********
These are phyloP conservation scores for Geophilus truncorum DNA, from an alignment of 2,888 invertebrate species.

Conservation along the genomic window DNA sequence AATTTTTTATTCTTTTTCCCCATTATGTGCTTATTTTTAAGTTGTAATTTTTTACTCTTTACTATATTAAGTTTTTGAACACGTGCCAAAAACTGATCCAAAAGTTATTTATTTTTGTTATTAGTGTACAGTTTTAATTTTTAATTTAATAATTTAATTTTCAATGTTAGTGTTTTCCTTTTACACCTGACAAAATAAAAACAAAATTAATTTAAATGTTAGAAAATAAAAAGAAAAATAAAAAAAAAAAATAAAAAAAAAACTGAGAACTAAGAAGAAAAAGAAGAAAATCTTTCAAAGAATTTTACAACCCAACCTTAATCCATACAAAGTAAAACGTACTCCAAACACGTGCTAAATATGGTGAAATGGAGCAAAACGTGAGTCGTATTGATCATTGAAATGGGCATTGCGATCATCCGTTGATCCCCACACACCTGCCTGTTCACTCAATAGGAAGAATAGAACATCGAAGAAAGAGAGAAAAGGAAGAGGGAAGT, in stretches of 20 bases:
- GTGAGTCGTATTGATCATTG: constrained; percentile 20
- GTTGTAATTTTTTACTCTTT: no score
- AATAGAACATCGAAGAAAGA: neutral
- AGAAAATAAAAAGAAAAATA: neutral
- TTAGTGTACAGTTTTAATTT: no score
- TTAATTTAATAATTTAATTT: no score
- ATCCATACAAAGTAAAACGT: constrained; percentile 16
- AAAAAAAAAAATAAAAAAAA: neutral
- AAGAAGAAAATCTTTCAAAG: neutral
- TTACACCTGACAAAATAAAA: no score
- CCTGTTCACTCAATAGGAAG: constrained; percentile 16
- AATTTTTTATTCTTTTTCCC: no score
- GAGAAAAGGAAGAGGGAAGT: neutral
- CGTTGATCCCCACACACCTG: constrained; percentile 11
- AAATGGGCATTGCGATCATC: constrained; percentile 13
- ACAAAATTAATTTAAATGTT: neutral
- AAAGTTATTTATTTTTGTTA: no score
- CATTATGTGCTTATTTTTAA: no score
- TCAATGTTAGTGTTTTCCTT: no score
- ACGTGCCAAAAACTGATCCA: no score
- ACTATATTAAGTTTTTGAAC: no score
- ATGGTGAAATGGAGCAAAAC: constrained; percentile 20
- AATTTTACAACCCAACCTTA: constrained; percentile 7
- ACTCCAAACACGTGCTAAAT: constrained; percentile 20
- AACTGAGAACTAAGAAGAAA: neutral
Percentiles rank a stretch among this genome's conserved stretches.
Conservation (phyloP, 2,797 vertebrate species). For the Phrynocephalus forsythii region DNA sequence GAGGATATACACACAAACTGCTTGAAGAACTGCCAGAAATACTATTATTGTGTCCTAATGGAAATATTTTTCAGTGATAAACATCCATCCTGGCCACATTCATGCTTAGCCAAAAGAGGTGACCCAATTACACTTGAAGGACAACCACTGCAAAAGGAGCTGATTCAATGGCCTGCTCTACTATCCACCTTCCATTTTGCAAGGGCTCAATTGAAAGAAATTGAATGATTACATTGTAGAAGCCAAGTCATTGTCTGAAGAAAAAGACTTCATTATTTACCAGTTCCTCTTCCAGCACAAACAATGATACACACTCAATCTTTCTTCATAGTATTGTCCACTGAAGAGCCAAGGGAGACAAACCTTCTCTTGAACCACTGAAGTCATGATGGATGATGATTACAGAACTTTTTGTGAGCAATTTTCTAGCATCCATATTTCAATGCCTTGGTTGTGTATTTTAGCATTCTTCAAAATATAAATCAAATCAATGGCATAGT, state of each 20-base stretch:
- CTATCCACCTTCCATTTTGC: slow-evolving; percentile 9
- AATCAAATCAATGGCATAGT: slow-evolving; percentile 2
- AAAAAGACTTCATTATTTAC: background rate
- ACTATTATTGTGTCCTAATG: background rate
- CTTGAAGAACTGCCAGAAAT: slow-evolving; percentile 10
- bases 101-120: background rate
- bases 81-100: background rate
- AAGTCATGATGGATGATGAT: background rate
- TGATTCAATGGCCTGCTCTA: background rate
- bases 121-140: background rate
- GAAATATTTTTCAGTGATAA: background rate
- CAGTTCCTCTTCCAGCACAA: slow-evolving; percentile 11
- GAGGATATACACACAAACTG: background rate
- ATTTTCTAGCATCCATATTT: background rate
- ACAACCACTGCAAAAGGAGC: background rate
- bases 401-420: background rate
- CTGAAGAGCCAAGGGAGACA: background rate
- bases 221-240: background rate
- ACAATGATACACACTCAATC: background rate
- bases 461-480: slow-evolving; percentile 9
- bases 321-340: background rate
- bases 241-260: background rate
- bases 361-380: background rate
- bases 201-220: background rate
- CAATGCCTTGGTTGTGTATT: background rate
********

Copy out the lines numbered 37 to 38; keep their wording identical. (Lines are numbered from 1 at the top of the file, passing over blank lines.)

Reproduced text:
- AAGTCATGATGGATGATGAT: background rate
- TGATTCAATGGCCTGCTCTA: background rate